(On TV, October 2016) The real story of Stephen Glass is improbable to the point of being unbelievable: A young reporter for a well-respected publication, boldly manufacturing stories and passing them up as facts. Yet it happened, and Shattered Glass provides a welcome sense of outrage about it all. Did it portend a media ecosystem in which truth isn’t quite as important as click-through? As for the film itself, it’s a quiet, procedural drama that thankfully delves deep into the minutia of magazine reporting and fact-checking … if only to show how Glass consciously gamed the system and faked his sources to the point of creating fake web sites and enlisting confederates to answer the phone. The mid-nineties are slowly accumulating a nostalgic patina. Perhaps inevitably, the character of Stephen Glass himself is obnoxious to the point of being detestable, transparently trying to ingratiate himself while covering his track. It’s probably a compliment to say that I profoundly hated Hayden Christensen’s performance. The rest of the characters are far more morally admirable, and a few surprise appearances spice up the film: Peter Sarsgaard is likable as an ambitious editor who is forced to confront the monster he has enabled, while Steve Zahn, Hank Azaria and Rosario Dawson show up as secondary players. I’m not particularly fond of the ironic framing device of having Glass’s character speak to a high school class about the ethics of journalism, but the rest of the film has a good forward momentum, especially considering the sometimes-abstract subject nature. It helps that the film seems reasonably true to the facts. At a time when solid journalism is under fire, it’s heartening to see movies such as Shattered Glass and people such as writer/director Billy Ray grapple with some of its core tenets, and how good people have to take action to drive away the bad.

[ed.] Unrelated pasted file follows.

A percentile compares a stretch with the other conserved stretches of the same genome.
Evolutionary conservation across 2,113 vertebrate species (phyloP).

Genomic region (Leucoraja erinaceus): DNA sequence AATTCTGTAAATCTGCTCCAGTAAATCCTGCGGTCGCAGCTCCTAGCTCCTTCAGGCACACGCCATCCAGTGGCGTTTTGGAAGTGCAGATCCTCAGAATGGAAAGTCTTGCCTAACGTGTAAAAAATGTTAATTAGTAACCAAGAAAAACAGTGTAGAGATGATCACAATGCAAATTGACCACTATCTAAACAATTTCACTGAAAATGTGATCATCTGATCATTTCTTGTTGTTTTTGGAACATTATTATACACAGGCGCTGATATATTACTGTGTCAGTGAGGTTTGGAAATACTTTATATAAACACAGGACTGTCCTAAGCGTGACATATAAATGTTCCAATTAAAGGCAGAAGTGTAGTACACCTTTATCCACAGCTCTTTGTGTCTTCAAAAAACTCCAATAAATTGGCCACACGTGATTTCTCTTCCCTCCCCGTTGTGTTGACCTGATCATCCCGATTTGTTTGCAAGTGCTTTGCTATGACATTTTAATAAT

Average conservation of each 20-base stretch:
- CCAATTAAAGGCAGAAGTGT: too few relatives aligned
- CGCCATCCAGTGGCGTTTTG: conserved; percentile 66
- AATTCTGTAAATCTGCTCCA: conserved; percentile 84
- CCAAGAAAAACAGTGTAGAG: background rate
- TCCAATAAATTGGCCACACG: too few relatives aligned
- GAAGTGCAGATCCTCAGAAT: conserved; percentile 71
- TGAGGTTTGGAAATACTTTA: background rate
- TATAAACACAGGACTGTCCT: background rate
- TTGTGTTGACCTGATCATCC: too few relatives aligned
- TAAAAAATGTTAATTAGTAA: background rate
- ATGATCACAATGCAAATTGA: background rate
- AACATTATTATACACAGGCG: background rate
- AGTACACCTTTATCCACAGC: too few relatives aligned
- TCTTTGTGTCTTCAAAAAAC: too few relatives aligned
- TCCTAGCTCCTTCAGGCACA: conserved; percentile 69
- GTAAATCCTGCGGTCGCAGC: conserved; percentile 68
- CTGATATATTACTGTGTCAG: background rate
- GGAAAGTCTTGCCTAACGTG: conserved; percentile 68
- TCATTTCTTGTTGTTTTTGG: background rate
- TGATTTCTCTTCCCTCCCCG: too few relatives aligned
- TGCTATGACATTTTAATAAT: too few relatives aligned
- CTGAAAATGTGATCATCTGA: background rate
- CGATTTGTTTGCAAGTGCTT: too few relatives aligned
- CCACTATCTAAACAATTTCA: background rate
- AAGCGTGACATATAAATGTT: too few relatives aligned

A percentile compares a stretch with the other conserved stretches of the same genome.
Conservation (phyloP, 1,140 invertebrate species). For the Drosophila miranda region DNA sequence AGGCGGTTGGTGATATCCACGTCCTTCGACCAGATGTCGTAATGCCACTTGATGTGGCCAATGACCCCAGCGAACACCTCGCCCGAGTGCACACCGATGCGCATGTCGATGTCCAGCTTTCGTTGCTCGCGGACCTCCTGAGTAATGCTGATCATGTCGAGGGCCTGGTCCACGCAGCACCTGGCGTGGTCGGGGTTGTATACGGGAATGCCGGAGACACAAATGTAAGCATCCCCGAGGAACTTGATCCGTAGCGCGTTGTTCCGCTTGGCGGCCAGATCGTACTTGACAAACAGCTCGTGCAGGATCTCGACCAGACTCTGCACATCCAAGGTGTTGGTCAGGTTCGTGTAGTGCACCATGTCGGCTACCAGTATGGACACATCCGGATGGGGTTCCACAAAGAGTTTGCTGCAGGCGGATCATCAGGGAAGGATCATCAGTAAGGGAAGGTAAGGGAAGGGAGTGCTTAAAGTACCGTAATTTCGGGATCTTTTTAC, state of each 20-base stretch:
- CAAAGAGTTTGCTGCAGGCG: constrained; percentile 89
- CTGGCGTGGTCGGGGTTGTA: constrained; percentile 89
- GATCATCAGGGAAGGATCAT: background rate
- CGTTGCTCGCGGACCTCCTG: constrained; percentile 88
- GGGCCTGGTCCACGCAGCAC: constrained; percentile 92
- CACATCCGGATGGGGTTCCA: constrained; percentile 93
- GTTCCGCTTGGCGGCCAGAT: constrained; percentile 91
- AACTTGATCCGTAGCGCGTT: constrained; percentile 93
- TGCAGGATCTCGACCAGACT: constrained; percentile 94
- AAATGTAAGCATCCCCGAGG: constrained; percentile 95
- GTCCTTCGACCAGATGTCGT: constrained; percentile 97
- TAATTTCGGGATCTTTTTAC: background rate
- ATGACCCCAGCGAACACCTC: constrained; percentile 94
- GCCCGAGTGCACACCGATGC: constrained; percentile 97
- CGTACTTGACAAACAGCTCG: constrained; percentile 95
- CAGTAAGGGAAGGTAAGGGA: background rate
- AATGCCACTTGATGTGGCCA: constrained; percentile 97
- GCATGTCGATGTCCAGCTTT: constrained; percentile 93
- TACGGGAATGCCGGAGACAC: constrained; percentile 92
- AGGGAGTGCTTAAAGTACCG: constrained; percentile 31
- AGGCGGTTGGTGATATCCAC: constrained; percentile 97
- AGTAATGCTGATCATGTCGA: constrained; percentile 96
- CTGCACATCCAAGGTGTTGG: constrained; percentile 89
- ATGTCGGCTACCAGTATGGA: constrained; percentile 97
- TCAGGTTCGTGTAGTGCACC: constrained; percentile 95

(On Cable TV, July 2016) It doesn’t reflect well on me, but I’ve long believed that Carey Mulligan is one of the most profoundly uninteresting thespian working at the moment. I don’t find her likable, attractive or impressive—most of her roles could have been played just as well by other actresses, and she doesn’t seem to have any innate distinction to her on-screen persona. But here comes An Education to make me question that long-held loathing: Mulligan is the clear protagonist of the movie, and she more than manages to be interesting, likable, attractive (a flattering haircut helps) and impressive as a young woman undergoing real-life schooling in 1960s England. Going from grade-A student to dropout under the influence of a conman, Mulligan portrays the withering innocence and mounting maturity of her character, and hold her own against capable actors such as Peter Sarsgaard (as the charming antagonist) and Alfred Molina (as a father who cares a lot). It’s not a complicated story, nor much of an original one, but it works well at what it tries to do, and ends up considerably more captivating than it looks on paper. An Education is a small surprise, not the least of them being Mulligan’s unexpectedly compelling performance.